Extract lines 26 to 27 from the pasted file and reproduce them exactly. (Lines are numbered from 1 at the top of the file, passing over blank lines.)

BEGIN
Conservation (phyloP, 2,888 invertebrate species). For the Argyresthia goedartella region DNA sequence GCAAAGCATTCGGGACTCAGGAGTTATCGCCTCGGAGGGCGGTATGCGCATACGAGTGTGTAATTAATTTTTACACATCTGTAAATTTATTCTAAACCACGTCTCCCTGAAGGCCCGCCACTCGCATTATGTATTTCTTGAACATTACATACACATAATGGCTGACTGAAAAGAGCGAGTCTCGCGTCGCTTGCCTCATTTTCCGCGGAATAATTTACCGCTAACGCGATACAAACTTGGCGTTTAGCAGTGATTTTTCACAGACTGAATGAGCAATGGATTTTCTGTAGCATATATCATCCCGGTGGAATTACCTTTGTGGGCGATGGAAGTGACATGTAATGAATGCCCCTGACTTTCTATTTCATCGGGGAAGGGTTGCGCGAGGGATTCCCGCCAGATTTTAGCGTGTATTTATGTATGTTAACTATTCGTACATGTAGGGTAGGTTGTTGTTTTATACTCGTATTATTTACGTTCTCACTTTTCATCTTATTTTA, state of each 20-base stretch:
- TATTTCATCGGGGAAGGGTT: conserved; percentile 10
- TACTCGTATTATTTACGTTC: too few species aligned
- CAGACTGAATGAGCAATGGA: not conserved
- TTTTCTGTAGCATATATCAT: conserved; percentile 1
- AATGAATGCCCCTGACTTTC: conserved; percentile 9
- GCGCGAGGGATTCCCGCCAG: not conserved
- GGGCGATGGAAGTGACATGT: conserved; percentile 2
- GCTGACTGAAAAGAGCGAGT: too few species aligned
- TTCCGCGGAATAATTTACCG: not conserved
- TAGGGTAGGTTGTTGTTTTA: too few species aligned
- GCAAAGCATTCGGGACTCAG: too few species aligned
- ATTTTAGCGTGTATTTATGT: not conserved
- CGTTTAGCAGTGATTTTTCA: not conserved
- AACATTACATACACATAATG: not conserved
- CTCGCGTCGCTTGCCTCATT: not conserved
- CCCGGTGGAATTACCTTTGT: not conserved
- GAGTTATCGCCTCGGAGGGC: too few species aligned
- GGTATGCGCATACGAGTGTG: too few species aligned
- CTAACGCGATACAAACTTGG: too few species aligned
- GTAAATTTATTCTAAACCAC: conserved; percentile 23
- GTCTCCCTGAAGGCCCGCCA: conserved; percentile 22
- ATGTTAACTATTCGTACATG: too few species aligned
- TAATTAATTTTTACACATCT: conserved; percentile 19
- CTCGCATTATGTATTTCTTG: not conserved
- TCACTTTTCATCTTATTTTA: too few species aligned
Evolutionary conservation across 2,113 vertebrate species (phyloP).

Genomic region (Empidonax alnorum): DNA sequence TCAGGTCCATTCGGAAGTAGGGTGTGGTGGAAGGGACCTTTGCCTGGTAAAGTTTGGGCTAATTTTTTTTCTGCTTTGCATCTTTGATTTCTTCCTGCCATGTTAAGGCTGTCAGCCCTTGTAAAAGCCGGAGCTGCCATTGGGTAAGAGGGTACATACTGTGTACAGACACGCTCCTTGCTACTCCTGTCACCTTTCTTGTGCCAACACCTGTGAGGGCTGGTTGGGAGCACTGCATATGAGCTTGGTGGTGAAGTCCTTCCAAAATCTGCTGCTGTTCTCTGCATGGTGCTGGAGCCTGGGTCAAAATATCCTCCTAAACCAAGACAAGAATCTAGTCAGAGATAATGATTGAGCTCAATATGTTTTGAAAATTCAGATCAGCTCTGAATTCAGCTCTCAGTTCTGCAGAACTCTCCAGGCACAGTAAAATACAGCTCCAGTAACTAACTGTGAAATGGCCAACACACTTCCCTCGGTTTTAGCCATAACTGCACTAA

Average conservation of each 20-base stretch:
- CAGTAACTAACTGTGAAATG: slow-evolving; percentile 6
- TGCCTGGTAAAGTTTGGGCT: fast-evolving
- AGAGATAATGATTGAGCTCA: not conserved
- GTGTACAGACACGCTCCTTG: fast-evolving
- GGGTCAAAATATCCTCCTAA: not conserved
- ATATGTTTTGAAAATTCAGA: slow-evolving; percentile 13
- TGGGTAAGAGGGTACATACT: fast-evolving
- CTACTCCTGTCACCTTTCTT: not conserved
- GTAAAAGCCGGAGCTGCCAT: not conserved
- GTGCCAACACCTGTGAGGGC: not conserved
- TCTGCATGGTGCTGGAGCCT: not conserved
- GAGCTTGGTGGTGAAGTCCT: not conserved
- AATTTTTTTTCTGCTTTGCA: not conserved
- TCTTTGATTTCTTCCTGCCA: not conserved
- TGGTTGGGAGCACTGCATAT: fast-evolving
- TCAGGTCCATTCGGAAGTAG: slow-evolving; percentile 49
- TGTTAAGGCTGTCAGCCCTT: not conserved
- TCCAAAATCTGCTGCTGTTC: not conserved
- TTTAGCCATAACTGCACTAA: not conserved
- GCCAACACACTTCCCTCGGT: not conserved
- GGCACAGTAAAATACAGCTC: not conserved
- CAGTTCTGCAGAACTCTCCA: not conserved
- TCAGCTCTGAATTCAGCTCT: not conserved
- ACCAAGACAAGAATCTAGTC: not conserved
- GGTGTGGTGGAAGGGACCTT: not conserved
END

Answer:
- TCACTTTTCATCTTATTTTA: too few species aligned
Evolutionary conservation across 2,113 vertebrate species (phyloP).